‘Well in that case who then can be saved?’ they cried, for they, like we, know that with the best will in the world our sinning continues. His answer was . . . well we’ll come to Jesus’ answer in a moment. First let’s just pop back to the gloomy, doomy prophet Zephaniah for in his words there is an interesting detail of just what it is that God is so angry about, so disappointed with, in verse 12 we find these words:-

At that time I will search Jerusalem with lamps,and I will punish the menwho are complacent,those who say in their hearts,‘The Lord will not do good,nor will he do ill.’

and there is the clue. As we quiver and quail and wait to have all our sins revealed as the ones that cause God’s wrath what we hear is that it is complacency that is the big problem. A complacency apparently based in a belief of the weakness and irrelevance of God, a God who these people really can’t be bothered with, who

‘. . . will not do good,nor will he do ill.’

How well this fits with the parable, with the lazy servant who really couldn’t be bothered, who completely misunderstood the sort of man he was working for.

So what of us? Take heart. We DO have a loving, giving and forgiving God who knows our capacity to sin. And who, as we come to him each time in our sorrow, failure and repentance forgives and releases us from all the just wrath and judgement that should be ours. Who in fact came down as a man and took all that wrath and judgement upon his own shoulders as he hung, weighed down by our sins upon the cross.

BUT – and it’s a big but and it’s what both Zephaniah and Jesus are talking about today, if we misjudge God, if we are complacent and can’t be bothered, if we don’t take the gifts we are offered and use them and, most importantly of all, if we don’t regularly accept the gift of his death and resurrection and come to him positively in repentance confessing our wrongdoing, then nothing can be done for us. We have to ask. We have to accept.

In this life we will never be perfect, as Jesus said in reply to his disciples all those millennia ago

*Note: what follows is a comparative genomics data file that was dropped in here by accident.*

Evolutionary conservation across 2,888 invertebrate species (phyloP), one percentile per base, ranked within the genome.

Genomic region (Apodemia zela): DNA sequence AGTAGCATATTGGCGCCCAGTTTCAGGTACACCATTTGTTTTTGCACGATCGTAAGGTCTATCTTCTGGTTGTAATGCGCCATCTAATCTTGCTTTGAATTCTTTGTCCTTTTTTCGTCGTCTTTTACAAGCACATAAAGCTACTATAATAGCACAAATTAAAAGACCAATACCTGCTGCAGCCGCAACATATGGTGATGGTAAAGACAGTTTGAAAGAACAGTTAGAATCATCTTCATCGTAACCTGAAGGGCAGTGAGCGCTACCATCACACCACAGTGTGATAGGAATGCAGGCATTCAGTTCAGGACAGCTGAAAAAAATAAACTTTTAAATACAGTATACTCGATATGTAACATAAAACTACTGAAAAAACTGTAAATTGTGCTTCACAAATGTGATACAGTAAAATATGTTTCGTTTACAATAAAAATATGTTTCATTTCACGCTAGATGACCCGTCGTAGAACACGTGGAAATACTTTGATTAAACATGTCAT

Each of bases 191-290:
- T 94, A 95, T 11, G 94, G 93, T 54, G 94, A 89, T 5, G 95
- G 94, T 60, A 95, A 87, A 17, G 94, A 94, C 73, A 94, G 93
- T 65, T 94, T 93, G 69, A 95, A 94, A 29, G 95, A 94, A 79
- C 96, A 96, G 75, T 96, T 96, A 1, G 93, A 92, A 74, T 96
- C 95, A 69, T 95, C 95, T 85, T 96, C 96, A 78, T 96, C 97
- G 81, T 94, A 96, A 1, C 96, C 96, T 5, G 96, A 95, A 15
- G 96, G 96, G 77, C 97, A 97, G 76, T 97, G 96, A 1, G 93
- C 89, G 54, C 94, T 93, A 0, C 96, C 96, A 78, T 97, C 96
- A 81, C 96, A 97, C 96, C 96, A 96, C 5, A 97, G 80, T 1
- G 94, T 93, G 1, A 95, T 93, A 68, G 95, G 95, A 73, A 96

‘For us it IS impossible . . . ’, but as long as we are not complacent, as long as we don’t fall into the trap of resting on our laurels saying, ‘Oh, it’s OK I can do as I like, I’ll be forgiven.’ As long as we continually strive, try, do our level best, confess, repent and try again then all will be well for as Jesus continued, ‘. . . but with God ALL things are possible.’

Prayers

In this continuing time of crisis, give us the courage to give up our preoccupation with ourselves and to give time to your mission in the world.

Lord, meet us in the silence, give us strength and hear our prayer.

May the blood and water flowing from the side of Jesus bring forgiveness to your people and help us to face the cost of proclaiming salvation as we work together and apart in your damaged world.

Lord, meet us in the silence, give us strength and hear our prayer.

Give your world the courage to give up war, bitterness and hatred, and to seek peace and healing for each other.

Lord, meet us in the silence, give us strength and hear our prayer.

May the shoulders of the risen Jesus, once scourged by soldiers, bear the burden of our times.

Lord, meet us in the silence, give us strength and hear our prayer.

Give us the courage to give up quarrels, strife and jealousy in our families, neighbourhoods and communities.

Lord, meet us in the silence, give us strength and hear our prayer.

May the presence of the risen Jesus, his body once broken and now made whole, bring peace and direction as we live with one another. Give us the courage to give up our selfishness as we live for others, and to give time, care and comfort to the sick in ways that are safe for them and for us.

Lord, meet us in the silence, give us strength and hear our prayer.

May the wounded hands of Jesus bring his healing touch to all who suffer, and the light of his presence fill their hearts and homes.

Lord, meet us in the silence, give us strength and hear our prayer.

Give us the courage to give up our fear of death and to rejoice with those who have died in faith. May the feet of the risen Lord Jesus, once nailed to the cross, walk alongside the dying and bereaved in their agony, and walk with us and all your Church through death to the gate of glory.

Lord, meet us in the silence, give us strength and hear our prayer here and in eternity. Amen.

We pray with confidence as our Saviour has taught us,

Our Father, who art in heaven,
Hallowed be thy Name.
Thy Kingdom come.
Thy will be done on earth, as it is in heaven.
Give us this day our daily bread.
And forgive us our trespasses,
As we forgive those who trespass against us.
And lead us not into temptation,
But deliver us from evil.
For thine is the kingdom, the power, and the glory, for ever and ever.

Amen

Closing Prayer and blessing

May the love of God sustain us this day,

May the light of Jesus radiate our thinking and speaking,

May the power of the Spirit penetrate all our decisions,

And may all we do this day witness to your presence in our lives.

Amen

The Lord bless us and keep us,

The Lord make his face shine upon us and be gracious to us,

The Lord lift up the light of his countenance upon us,

And give us peace.

The Lord bless us.

Amen